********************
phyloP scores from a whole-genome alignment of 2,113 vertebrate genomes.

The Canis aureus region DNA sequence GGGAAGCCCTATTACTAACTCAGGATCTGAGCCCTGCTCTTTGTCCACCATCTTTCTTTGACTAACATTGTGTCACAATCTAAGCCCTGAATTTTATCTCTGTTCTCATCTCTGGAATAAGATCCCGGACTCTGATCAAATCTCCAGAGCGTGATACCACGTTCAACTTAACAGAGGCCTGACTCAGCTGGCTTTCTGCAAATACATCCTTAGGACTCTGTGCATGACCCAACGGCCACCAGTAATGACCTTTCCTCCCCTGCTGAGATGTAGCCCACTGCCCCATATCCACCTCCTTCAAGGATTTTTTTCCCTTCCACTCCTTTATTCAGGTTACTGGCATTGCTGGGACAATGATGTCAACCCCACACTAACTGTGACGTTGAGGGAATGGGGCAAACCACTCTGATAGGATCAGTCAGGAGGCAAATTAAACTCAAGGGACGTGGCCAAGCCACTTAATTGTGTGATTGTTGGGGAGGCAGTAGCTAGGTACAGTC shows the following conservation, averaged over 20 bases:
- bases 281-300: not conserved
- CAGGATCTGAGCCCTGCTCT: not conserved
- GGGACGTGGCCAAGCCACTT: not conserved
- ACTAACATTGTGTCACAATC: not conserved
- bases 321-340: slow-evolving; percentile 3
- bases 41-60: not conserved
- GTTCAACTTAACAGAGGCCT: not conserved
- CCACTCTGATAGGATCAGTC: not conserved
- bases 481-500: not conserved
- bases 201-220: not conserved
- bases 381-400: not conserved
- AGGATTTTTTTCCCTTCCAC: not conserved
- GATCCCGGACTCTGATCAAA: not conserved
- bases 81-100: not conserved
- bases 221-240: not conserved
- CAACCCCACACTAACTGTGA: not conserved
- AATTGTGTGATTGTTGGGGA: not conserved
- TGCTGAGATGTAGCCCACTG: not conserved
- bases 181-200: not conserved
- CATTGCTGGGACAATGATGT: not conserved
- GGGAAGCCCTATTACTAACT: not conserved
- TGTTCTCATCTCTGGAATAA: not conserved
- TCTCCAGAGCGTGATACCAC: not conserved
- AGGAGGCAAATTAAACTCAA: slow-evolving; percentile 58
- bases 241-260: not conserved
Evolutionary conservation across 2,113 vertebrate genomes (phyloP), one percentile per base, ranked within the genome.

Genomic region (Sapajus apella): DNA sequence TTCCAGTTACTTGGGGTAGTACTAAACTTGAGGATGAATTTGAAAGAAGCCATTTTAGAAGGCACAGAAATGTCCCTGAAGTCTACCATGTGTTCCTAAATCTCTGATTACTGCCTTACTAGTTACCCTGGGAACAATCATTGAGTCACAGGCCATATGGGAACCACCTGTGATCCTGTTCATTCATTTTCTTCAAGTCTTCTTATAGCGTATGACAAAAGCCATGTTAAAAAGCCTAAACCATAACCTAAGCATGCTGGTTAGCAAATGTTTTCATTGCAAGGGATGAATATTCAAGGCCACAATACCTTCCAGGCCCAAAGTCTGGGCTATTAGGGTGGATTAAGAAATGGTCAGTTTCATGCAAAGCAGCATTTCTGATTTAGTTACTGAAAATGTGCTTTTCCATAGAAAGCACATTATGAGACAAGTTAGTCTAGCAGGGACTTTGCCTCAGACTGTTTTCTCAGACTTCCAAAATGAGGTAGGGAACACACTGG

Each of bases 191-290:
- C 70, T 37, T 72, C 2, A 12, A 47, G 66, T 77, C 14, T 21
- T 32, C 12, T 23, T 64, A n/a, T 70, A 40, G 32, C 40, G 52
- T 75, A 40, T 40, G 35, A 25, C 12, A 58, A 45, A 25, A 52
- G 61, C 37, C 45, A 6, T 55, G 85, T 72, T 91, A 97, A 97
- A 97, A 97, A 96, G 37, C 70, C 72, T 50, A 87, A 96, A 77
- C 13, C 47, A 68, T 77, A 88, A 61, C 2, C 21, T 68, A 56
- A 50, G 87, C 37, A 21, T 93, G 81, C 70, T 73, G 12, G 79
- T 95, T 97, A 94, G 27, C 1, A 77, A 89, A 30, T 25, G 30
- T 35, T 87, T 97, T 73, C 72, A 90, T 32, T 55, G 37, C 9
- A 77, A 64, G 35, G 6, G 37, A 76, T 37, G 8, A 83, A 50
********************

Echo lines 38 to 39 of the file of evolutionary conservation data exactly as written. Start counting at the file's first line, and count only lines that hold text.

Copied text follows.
- T 95, T 97, A 94, G 27, C 1, A 77, A 89, A 30, T 25, G 30
- T 35, T 87, T 97, T 73, C 72, A 90, T 32, T 55, G 37, C 9